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Thread: [Award Winner] Hand drawn mtns. and other stylistic map elements for use in PS/GIMP

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    Post [Award Winner] Hand drawn mtns. and other stylistic map elements for use in PS/GIMP

    OK, so I've received some complements on my mountains in my recent maps so I decided to make a quick tutorial on how I draw them...

    While simple upside-down 'v' mountains or rendered terrain mountains and forest textures are excellent ways to show physical features on a map, very cool looking mountains, forests, and other elements can be created by hand with very little effort (provided that you have access to a scanner).

    The first part takes place on paper (preferably card stock or something harder than printer paper) and is detailed with examples in the first attachment. Although this is specifically for mountains, the general techniques can be used for making trees, hills, dunes, snowdrifts, canyons, mesas, etc.:

    1. Draw a simple outline of a peak (I use a 0.1-0.35 mm sketching marker (technically, a 'pigment liner') for this step).

    2. Draw a line down approximately the middle of your mountain from the peak to the base - jagged for a tall, sharp mountain (like the Himalayas) or smoothish for an older, eroded mountain range.

    3. Add heavy shading to the inside of one side of your mountain... this is the side that will be shaded from the sun and should be the same on ALL FEATURES on the same map. I always shade the right side but it's up to you... do not shade a solid line on the base of the mountain, only along the ridge you drew in step 2 and one side of the outline. Other rock formations can be added into the dark side of the mountain right now by shading them in solid (see step three picture... the line in the middle of the dark side would be an example of a rock formation)

    4. Draw horizontal lines from one shaded line to the other across the dark side of the mountain. If it looks too light (judge by your eye), cross hatch the shading near the top or just scribble around a bit inside until it looks right. You don't have to use this method for shading - you could fill the dark side in solid or come up with your own method after experimenting with different things.

    5. Shade the outline of the lighted side, adding indentations or ridges wherever you want (try not to add too many or it will look too cluttered and not realistic). Shade these in as you see fit, solid.

    6. Add very small horizontal lines perpendicular to the general form of all ridges and rock formations on the mountain. See example picture from step 6 on the first attachment, it's difficult to explain exactly what I do here. Again, you can come up with your own technique for this or disregard this step entirely.

    7. (combined with 6 in attachment) Draw some random horizontal lines at the base, scattering them to represent the base of the mountain. Keep in mind the ridges you drew and how far out they would jut from the general shape of the base of the mountain.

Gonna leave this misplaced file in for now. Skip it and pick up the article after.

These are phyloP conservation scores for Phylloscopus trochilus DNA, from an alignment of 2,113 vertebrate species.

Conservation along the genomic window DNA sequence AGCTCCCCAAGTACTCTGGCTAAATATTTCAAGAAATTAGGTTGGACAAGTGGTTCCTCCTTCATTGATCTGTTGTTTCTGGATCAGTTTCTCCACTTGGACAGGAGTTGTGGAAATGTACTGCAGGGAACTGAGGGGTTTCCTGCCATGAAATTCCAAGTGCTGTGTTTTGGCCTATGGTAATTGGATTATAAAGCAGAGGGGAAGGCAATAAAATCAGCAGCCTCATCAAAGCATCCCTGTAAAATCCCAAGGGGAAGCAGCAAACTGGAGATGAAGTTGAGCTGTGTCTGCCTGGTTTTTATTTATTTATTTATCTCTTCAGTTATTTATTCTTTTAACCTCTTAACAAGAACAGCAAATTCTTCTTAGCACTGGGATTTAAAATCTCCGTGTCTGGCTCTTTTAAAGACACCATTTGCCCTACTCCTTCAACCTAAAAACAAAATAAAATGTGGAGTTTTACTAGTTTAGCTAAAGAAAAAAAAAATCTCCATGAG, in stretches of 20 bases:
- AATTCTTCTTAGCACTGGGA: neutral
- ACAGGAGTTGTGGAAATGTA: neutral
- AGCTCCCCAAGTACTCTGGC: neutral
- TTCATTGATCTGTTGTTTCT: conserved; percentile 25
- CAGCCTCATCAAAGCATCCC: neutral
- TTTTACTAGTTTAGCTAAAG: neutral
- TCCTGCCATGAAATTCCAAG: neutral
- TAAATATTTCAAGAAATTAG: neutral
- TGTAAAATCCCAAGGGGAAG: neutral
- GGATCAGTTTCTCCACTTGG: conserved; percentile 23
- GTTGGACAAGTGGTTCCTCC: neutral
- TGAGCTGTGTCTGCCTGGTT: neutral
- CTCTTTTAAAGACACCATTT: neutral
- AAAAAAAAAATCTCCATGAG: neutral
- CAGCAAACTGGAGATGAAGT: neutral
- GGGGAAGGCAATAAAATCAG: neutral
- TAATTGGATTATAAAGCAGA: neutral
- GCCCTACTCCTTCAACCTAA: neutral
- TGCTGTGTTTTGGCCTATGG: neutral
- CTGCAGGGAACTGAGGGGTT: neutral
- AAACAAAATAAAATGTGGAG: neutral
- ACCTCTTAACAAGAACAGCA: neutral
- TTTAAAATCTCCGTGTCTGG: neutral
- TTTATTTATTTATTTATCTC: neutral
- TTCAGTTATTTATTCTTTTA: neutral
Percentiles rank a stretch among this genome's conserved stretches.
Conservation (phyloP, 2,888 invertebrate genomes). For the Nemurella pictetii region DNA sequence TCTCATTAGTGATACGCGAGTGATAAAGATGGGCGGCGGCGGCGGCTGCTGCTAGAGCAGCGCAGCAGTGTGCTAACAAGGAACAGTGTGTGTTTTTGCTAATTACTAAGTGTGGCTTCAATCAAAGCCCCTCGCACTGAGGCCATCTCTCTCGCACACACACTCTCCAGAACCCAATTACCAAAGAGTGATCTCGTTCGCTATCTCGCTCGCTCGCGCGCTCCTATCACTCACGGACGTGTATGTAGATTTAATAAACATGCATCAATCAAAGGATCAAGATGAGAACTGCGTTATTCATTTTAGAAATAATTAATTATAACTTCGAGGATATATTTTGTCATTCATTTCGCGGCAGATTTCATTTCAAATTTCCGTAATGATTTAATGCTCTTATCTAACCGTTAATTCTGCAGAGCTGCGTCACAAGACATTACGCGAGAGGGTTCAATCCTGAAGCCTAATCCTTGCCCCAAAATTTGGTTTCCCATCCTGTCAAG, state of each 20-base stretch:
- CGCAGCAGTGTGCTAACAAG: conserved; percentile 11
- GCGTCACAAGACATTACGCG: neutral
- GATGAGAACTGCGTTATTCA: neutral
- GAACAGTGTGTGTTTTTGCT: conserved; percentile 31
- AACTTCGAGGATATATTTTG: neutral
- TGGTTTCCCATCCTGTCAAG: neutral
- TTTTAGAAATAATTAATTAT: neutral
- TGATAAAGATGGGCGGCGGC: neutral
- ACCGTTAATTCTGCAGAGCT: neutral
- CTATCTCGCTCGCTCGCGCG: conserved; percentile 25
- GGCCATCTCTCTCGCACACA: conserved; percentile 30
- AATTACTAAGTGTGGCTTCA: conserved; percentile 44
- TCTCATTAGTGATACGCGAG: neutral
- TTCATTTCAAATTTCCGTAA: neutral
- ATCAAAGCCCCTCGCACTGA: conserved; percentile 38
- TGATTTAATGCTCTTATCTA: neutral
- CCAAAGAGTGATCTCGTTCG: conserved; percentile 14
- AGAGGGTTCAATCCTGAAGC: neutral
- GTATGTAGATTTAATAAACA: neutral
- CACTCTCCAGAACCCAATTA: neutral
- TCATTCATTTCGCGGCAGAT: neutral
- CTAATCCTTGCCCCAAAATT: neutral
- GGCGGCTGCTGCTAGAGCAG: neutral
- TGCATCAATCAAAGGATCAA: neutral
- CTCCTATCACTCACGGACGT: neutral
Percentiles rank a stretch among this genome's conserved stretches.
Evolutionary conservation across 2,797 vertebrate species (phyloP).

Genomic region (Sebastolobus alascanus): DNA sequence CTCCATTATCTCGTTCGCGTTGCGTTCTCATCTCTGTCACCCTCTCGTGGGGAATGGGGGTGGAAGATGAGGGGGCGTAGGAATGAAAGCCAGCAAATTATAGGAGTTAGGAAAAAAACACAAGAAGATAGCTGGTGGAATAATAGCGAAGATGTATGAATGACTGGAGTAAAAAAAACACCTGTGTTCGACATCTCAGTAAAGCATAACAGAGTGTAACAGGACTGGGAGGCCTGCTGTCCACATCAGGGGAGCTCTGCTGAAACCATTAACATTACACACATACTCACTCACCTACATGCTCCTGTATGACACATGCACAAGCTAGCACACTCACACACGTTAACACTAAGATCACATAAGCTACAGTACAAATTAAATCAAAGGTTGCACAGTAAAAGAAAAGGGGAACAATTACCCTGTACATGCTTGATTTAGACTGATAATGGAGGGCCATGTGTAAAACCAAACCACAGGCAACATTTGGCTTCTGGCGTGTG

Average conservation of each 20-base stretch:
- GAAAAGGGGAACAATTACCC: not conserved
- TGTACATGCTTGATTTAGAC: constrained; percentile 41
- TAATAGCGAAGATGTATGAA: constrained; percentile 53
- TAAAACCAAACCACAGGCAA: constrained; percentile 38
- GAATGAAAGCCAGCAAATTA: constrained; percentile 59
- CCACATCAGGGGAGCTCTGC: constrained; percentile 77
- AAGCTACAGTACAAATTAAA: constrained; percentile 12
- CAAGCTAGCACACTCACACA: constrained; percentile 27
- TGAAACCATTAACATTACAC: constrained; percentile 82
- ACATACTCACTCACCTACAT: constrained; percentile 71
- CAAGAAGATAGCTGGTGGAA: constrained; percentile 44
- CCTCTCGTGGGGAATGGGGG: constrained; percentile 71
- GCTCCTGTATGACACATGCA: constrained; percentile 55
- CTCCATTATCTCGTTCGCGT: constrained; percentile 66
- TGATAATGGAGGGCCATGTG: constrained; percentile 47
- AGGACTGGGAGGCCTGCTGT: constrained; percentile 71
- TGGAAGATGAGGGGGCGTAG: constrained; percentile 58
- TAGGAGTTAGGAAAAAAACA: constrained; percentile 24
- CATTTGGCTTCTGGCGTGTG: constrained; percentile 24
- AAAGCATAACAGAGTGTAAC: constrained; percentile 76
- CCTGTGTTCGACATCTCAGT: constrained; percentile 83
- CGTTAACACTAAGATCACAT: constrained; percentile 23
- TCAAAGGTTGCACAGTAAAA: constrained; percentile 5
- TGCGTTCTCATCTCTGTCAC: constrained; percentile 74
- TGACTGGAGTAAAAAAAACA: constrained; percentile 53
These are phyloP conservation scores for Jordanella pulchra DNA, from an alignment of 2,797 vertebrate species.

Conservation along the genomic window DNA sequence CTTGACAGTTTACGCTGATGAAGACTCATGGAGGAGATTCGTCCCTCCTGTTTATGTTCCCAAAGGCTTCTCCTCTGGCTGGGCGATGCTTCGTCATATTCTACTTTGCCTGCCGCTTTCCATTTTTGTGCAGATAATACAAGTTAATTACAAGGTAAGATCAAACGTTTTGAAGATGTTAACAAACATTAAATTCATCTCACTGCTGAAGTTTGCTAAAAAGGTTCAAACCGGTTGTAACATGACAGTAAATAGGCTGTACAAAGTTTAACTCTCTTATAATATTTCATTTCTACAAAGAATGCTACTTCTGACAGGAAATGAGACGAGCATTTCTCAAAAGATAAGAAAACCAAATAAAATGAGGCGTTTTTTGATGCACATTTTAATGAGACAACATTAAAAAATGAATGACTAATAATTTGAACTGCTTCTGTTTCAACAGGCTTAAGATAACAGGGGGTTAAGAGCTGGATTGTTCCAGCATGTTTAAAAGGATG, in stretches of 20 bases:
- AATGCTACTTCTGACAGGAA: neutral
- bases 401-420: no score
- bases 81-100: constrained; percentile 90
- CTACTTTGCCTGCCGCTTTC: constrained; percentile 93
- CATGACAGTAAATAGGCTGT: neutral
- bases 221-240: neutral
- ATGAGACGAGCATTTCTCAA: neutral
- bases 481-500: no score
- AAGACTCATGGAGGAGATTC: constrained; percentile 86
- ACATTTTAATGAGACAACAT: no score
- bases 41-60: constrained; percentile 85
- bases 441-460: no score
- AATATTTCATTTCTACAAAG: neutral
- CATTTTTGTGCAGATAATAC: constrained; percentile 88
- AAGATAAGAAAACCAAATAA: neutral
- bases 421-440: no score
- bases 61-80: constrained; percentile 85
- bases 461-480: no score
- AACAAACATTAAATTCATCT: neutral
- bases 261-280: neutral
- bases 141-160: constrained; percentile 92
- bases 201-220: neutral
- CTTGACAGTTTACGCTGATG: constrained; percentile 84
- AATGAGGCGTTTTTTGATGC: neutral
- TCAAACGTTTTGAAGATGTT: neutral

And there you have it. Also shown in the attachment are steps for drawing trees, hills, and sand dunes/snowdrifts.

    Now all you have to do is scan your drawings into the computer (It's good to have 6+ different mountains for your map... more if you make different types of mountains... for example, if all of your mountains were pretty much cone shaped with similar ridges separating the light and dark side, you could probably get away with 5-7 different mountains without much notice). Once you have them in, open the document in photoshop and scale it however you want... keep the original file so that you can create brushes at different scales (adjusting the radius on the brush tool in PS itself causes blurring of the mountains, which will look weird alongside sharper symbols that were not adjusted) for continental, regional, and city maps (unless of course you want to draw more detailed mountains the smaller scale you go... )

    Select each mountain with the lasso tool and create a brush for it using the Edit > Define Brush Preset command.

    With this you can craft mountain ranges by carefully placing mountain brushes on your map (see the 'composite range example' in the third attachment). Alternatively, you could draw the entire range by hand and scan that in (see 'drawn range example' in second attachment). Both styles look nice in my opinion so use the one you like best or, again, try to come up with your own.

    And that's it for now... after I work on my technique myself I might post a tutorial about how to draw terrain, such as grasslands, marshes, etc.

    I've attached some examples of completed trees and mountains that you can feel free to use in your maps if you want. Happy drawing =)
    Attached Thumbnails Attached Thumbnails Click image for larger version. 

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